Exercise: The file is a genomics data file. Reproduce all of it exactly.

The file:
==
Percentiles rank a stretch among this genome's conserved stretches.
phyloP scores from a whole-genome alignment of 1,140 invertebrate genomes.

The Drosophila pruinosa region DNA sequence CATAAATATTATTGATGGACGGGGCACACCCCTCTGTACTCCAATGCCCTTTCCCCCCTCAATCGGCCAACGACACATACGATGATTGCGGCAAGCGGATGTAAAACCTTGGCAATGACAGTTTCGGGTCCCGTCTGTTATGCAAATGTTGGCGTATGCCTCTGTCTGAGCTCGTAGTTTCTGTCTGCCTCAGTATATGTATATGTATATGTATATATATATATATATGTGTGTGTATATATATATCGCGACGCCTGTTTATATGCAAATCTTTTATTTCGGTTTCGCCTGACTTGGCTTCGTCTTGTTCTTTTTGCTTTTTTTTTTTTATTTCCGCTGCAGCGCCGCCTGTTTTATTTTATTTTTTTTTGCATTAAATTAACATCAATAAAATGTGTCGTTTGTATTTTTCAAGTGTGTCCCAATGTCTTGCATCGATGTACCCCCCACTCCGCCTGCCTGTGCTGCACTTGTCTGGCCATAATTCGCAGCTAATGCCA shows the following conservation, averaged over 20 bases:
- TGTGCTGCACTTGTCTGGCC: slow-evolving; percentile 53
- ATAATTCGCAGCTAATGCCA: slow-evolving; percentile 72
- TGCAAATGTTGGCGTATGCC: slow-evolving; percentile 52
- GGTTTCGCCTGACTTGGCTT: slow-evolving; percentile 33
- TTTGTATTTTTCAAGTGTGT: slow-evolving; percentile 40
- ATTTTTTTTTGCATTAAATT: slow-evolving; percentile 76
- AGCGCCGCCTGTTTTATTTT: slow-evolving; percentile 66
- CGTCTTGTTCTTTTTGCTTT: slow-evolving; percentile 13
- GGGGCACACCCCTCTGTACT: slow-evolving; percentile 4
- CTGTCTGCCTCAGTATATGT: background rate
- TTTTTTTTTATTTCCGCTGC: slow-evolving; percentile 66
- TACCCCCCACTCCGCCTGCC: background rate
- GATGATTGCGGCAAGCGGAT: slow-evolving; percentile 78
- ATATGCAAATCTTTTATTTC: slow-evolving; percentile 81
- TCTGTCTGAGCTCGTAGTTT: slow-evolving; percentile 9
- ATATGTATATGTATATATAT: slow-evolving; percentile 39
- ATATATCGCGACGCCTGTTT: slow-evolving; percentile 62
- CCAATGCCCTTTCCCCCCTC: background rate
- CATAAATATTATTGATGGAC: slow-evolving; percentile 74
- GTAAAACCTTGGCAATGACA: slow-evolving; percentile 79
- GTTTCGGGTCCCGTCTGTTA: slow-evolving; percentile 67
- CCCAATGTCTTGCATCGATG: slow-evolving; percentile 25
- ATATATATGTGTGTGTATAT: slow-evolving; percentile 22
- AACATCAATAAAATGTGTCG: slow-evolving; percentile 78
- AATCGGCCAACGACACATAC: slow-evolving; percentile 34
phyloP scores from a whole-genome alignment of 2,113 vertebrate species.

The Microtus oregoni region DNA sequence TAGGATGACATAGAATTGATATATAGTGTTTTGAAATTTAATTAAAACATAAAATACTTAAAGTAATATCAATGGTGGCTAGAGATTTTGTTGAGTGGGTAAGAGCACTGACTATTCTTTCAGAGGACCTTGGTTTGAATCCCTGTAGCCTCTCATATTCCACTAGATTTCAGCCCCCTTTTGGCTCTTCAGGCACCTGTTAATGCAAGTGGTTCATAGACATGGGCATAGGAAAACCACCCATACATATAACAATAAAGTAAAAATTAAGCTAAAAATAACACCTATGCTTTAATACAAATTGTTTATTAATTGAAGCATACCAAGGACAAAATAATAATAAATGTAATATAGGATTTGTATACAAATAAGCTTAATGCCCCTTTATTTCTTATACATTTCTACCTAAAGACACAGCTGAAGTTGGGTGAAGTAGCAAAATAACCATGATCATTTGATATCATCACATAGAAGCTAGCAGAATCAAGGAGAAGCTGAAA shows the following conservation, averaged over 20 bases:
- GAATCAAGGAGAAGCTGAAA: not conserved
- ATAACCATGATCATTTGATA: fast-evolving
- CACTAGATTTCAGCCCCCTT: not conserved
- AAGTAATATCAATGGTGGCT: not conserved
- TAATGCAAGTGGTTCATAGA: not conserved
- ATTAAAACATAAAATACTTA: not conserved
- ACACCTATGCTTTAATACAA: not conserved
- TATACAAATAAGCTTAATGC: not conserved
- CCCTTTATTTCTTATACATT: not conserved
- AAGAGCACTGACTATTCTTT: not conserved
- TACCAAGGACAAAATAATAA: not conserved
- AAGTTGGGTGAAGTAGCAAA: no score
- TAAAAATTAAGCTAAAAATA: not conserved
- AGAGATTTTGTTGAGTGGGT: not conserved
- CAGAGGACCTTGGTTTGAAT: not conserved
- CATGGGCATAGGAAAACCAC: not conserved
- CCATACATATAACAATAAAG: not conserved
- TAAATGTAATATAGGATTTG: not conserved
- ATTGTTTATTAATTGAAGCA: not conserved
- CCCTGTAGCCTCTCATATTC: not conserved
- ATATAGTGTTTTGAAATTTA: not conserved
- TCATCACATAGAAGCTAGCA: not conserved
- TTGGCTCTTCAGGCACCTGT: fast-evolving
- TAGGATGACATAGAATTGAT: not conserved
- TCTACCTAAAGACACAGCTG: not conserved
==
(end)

Percentiles rank a stretch among this genome's conserved stretches.
phyloP scores from a whole-genome alignment of 1,140 invertebrate genomes.

The Drosophila pruinosa region DNA sequence CATAAATATTATTGATGGACGGGGCACACCCCTCTGTACTCCAATGCCCTTTCCCCCCTCAATCGGCCAACGACACATACGATGATTGCGGCAAGCGGATGTAAAACCTTGGCAATGACAGTTTCGGGTCCCGTCTGTTATGCAAATGTTGGCGTATGCCTCTGTCTGAGCTCGTAGTTTCTGTCTGCCTCAGTATATGTATATGTATATGTATATATATATATATATGTGTGTGTATATATATATCGCGACGCCTGTTTATATGCAAATCTTTTATTTCGGTTTCGCCTGACTTGGCTTCGTCTTGTTCTTTTTGCTTTTTTTTTTTTATTTCCGCTGCAGCGCCGCCTGTTTTATTTTATTTTTTTTTGCATTAAATTAACATCAATAAAATGTGTCGTTTGTATTTTTCAAGTGTGTCCCAATGTCTTGCATCGATGTACCCCCCACTCCGCCTGCCTGTGCTGCACTTGTCTGGCCATAATTCGCAGCTAATGCCA shows the following conservation, averaged over 20 bases:
- TGTGCTGCACTTGTCTGGCC: slow-evolving; percentile 53
- ATAATTCGCAGCTAATGCCA: slow-evolving; percentile 72
- TGCAAATGTTGGCGTATGCC: slow-evolving; percentile 52
- GGTTTCGCCTGACTTGGCTT: slow-evolving; percentile 33
- TTTGTATTTTTCAAGTGTGT: slow-evolving; percentile 40
- ATTTTTTTTTGCATTAAATT: slow-evolving; percentile 76
- AGCGCCGCCTGTTTTATTTT: slow-evolving; percentile 66
- CGTCTTGTTCTTTTTGCTTT: slow-evolving; percentile 13
- GGGGCACACCCCTCTGTACT: slow-evolving; percentile 4
- CTGTCTGCCTCAGTATATGT: background rate
- TTTTTTTTTATTTCCGCTGC: slow-evolving; percentile 66
- TACCCCCCACTCCGCCTGCC: background rate
- GATGATTGCGGCAAGCGGAT: slow-evolving; percentile 78
- ATATGCAAATCTTTTATTTC: slow-evolving; percentile 81
- TCTGTCTGAGCTCGTAGTTT: slow-evolving; percentile 9
- ATATGTATATGTATATATAT: slow-evolving; percentile 39
- ATATATCGCGACGCCTGTTT: slow-evolving; percentile 62
- CCAATGCCCTTTCCCCCCTC: background rate
- CATAAATATTATTGATGGAC: slow-evolving; percentile 74
- GTAAAACCTTGGCAATGACA: slow-evolving; percentile 79
- GTTTCGGGTCCCGTCTGTTA: slow-evolving; percentile 67
- CCCAATGTCTTGCATCGATG: slow-evolving; percentile 25
- ATATATATGTGTGTGTATAT: slow-evolving; percentile 22
- AACATCAATAAAATGTGTCG: slow-evolving; percentile 78
- AATCGGCCAACGACACATAC: slow-evolving; percentile 34
phyloP scores from a whole-genome alignment of 2,113 vertebrate species.

The Microtus oregoni region DNA sequence TAGGATGACATAGAATTGATATATAGTGTTTTGAAATTTAATTAAAACATAAAATACTTAAAGTAATATCAATGGTGGCTAGAGATTTTGTTGAGTGGGTAAGAGCACTGACTATTCTTTCAGAGGACCTTGGTTTGAATCCCTGTAGCCTCTCATATTCCACTAGATTTCAGCCCCCTTTTGGCTCTTCAGGCACCTGTTAATGCAAGTGGTTCATAGACATGGGCATAGGAAAACCACCCATACATATAACAATAAAGTAAAAATTAAGCTAAAAATAACACCTATGCTTTAATACAAATTGTTTATTAATTGAAGCATACCAAGGACAAAATAATAATAAATGTAATATAGGATTTGTATACAAATAAGCTTAATGCCCCTTTATTTCTTATACATTTCTACCTAAAGACACAGCTGAAGTTGGGTGAAGTAGCAAAATAACCATGATCATTTGATATCATCACATAGAAGCTAGCAGAATCAAGGAGAAGCTGAAA shows the following conservation, averaged over 20 bases:
- GAATCAAGGAGAAGCTGAAA: not conserved
- ATAACCATGATCATTTGATA: fast-evolving
- CACTAGATTTCAGCCCCCTT: not conserved
- AAGTAATATCAATGGTGGCT: not conserved
- TAATGCAAGTGGTTCATAGA: not conserved
- ATTAAAACATAAAATACTTA: not conserved
- ACACCTATGCTTTAATACAA: not conserved
- TATACAAATAAGCTTAATGC: not conserved
- CCCTTTATTTCTTATACATT: not conserved
- AAGAGCACTGACTATTCTTT: not conserved
- TACCAAGGACAAAATAATAA: not conserved
- AAGTTGGGTGAAGTAGCAAA: no score
- TAAAAATTAAGCTAAAAATA: not conserved
- AGAGATTTTGTTGAGTGGGT: not conserved
- CAGAGGACCTTGGTTTGAAT: not conserved
- CATGGGCATAGGAAAACCAC: not conserved
- CCATACATATAACAATAAAG: not conserved
- TAAATGTAATATAGGATTTG: not conserved
- ATTGTTTATTAATTGAAGCA: not conserved
- CCCTGTAGCCTCTCATATTC: not conserved
- ATATAGTGTTTTGAAATTTA: not conserved
- TCATCACATAGAAGCTAGCA: not conserved
- TTGGCTCTTCAGGCACCTGT: fast-evolving
- TAGGATGACATAGAATTGAT: not conserved
- TCTACCTAAAGACACAGCTG: not conserved